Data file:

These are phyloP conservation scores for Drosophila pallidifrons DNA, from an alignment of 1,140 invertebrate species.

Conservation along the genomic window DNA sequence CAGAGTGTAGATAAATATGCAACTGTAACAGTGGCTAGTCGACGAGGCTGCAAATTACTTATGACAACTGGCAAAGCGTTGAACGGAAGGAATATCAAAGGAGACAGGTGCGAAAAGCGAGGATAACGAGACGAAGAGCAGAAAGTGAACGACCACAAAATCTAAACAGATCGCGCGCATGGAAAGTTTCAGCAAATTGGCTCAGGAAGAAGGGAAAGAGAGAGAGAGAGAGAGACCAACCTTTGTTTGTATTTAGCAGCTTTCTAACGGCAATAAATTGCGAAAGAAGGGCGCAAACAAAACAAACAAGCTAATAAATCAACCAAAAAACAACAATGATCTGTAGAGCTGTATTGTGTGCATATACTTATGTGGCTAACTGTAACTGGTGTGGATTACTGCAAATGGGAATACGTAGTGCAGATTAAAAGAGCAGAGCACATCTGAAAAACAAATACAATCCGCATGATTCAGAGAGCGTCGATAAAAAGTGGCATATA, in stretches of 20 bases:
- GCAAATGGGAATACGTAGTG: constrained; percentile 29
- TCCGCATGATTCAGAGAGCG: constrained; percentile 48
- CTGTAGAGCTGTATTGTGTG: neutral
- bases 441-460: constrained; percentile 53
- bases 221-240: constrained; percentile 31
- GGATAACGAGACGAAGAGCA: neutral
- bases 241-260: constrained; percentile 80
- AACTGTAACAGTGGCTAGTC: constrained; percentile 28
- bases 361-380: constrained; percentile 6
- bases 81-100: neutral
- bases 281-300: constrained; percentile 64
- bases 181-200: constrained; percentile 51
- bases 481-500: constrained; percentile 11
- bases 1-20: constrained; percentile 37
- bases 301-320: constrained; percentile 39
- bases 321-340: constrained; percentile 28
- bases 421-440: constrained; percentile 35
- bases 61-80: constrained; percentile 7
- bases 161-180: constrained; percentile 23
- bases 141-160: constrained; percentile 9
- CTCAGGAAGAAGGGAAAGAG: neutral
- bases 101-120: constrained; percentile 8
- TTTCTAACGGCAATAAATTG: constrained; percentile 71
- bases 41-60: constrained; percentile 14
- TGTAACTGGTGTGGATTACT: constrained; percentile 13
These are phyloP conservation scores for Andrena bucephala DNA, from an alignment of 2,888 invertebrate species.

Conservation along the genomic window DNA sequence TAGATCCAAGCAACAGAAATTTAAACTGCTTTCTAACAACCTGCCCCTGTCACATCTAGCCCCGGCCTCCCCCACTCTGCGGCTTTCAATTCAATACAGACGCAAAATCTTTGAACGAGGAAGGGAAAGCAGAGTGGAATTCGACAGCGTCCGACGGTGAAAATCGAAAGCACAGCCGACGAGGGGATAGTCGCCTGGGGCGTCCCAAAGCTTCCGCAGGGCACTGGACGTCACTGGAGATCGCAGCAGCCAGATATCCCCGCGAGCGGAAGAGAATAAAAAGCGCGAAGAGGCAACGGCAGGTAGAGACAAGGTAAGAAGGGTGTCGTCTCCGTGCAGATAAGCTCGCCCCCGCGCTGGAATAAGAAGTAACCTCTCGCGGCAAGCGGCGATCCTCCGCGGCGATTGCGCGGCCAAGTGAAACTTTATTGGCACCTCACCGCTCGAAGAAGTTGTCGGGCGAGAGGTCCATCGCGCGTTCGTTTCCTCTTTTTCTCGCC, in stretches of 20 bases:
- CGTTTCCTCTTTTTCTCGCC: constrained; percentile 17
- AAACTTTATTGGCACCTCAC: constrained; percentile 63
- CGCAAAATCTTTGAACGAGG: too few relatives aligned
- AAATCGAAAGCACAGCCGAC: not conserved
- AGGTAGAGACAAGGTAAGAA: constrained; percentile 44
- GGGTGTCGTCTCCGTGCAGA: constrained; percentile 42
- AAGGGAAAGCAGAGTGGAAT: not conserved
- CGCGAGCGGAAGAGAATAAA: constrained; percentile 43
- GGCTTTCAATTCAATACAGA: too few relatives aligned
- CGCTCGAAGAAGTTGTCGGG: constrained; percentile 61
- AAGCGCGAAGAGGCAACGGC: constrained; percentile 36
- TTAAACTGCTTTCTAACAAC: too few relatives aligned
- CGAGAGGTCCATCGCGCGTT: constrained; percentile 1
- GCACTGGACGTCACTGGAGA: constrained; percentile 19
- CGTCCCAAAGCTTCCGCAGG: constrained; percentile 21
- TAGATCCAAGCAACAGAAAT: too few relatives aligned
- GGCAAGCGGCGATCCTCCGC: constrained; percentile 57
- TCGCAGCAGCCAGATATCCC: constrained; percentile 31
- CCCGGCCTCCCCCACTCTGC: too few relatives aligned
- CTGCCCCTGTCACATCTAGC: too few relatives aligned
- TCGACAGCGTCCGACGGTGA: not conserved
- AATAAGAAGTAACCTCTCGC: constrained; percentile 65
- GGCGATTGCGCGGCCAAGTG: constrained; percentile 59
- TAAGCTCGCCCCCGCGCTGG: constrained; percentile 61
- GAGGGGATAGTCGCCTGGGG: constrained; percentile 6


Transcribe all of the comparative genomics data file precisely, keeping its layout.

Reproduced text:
These are phyloP conservation scores for Drosophila pallidifrons DNA, from an alignment of 1,140 invertebrate species.

Conservation along the genomic window DNA sequence CAGAGTGTAGATAAATATGCAACTGTAACAGTGGCTAGTCGACGAGGCTGCAAATTACTTATGACAACTGGCAAAGCGTTGAACGGAAGGAATATCAAAGGAGACAGGTGCGAAAAGCGAGGATAACGAGACGAAGAGCAGAAAGTGAACGACCACAAAATCTAAACAGATCGCGCGCATGGAAAGTTTCAGCAAATTGGCTCAGGAAGAAGGGAAAGAGAGAGAGAGAGAGAGACCAACCTTTGTTTGTATTTAGCAGCTTTCTAACGGCAATAAATTGCGAAAGAAGGGCGCAAACAAAACAAACAAGCTAATAAATCAACCAAAAAACAACAATGATCTGTAGAGCTGTATTGTGTGCATATACTTATGTGGCTAACTGTAACTGGTGTGGATTACTGCAAATGGGAATACGTAGTGCAGATTAAAAGAGCAGAGCACATCTGAAAAACAAATACAATCCGCATGATTCAGAGAGCGTCGATAAAAAGTGGCATATA, in stretches of 20 bases:
- GCAAATGGGAATACGTAGTG: constrained; percentile 29
- TCCGCATGATTCAGAGAGCG: constrained; percentile 48
- CTGTAGAGCTGTATTGTGTG: neutral
- bases 441-460: constrained; percentile 53
- bases 221-240: constrained; percentile 31
- GGATAACGAGACGAAGAGCA: neutral
- bases 241-260: constrained; percentile 80
- AACTGTAACAGTGGCTAGTC: constrained; percentile 28
- bases 361-380: constrained; percentile 6
- bases 81-100: neutral
- bases 281-300: constrained; percentile 64
- bases 181-200: constrained; percentile 51
- bases 481-500: constrained; percentile 11
- bases 1-20: constrained; percentile 37
- bases 301-320: constrained; percentile 39
- bases 321-340: constrained; percentile 28
- bases 421-440: constrained; percentile 35
- bases 61-80: constrained; percentile 7
- bases 161-180: constrained; percentile 23
- bases 141-160: constrained; percentile 9
- CTCAGGAAGAAGGGAAAGAG: neutral
- bases 101-120: constrained; percentile 8
- TTTCTAACGGCAATAAATTG: constrained; percentile 71
- bases 41-60: constrained; percentile 14
- TGTAACTGGTGTGGATTACT: constrained; percentile 13
These are phyloP conservation scores for Andrena bucephala DNA, from an alignment of 2,888 invertebrate species.

Conservation along the genomic window DNA sequence TAGATCCAAGCAACAGAAATTTAAACTGCTTTCTAACAACCTGCCCCTGTCACATCTAGCCCCGGCCTCCCCCACTCTGCGGCTTTCAATTCAATACAGACGCAAAATCTTTGAACGAGGAAGGGAAAGCAGAGTGGAATTCGACAGCGTCCGACGGTGAAAATCGAAAGCACAGCCGACGAGGGGATAGTCGCCTGGGGCGTCCCAAAGCTTCCGCAGGGCACTGGACGTCACTGGAGATCGCAGCAGCCAGATATCCCCGCGAGCGGAAGAGAATAAAAAGCGCGAAGAGGCAACGGCAGGTAGAGACAAGGTAAGAAGGGTGTCGTCTCCGTGCAGATAAGCTCGCCCCCGCGCTGGAATAAGAAGTAACCTCTCGCGGCAAGCGGCGATCCTCCGCGGCGATTGCGCGGCCAAGTGAAACTTTATTGGCACCTCACCGCTCGAAGAAGTTGTCGGGCGAGAGGTCCATCGCGCGTTCGTTTCCTCTTTTTCTCGCC, in stretches of 20 bases:
- CGTTTCCTCTTTTTCTCGCC: constrained; percentile 17
- AAACTTTATTGGCACCTCAC: constrained; percentile 63
- CGCAAAATCTTTGAACGAGG: too few relatives aligned
- AAATCGAAAGCACAGCCGAC: not conserved
- AGGTAGAGACAAGGTAAGAA: constrained; percentile 44
- GGGTGTCGTCTCCGTGCAGA: constrained; percentile 42
- AAGGGAAAGCAGAGTGGAAT: not conserved
- CGCGAGCGGAAGAGAATAAA: constrained; percentile 43
- GGCTTTCAATTCAATACAGA: too few relatives aligned
- CGCTCGAAGAAGTTGTCGGG: constrained; percentile 61
- AAGCGCGAAGAGGCAACGGC: constrained; percentile 36
- TTAAACTGCTTTCTAACAAC: too few relatives aligned
- CGAGAGGTCCATCGCGCGTT: constrained; percentile 1
- GCACTGGACGTCACTGGAGA: constrained; percentile 19
- CGTCCCAAAGCTTCCGCAGG: constrained; percentile 21
- TAGATCCAAGCAACAGAAAT: too few relatives aligned
- GGCAAGCGGCGATCCTCCGC: constrained; percentile 57
- TCGCAGCAGCCAGATATCCC: constrained; percentile 31
- CCCGGCCTCCCCCACTCTGC: too few relatives aligned
- CTGCCCCTGTCACATCTAGC: too few relatives aligned
- TCGACAGCGTCCGACGGTGA: not conserved
- AATAAGAAGTAACCTCTCGC: constrained; percentile 65
- GGCGATTGCGCGGCCAAGTG: constrained; percentile 59
- TAAGCTCGCCCCCGCGCTGG: constrained; percentile 61
- GAGGGGATAGTCGCCTGGGG: constrained; percentile 6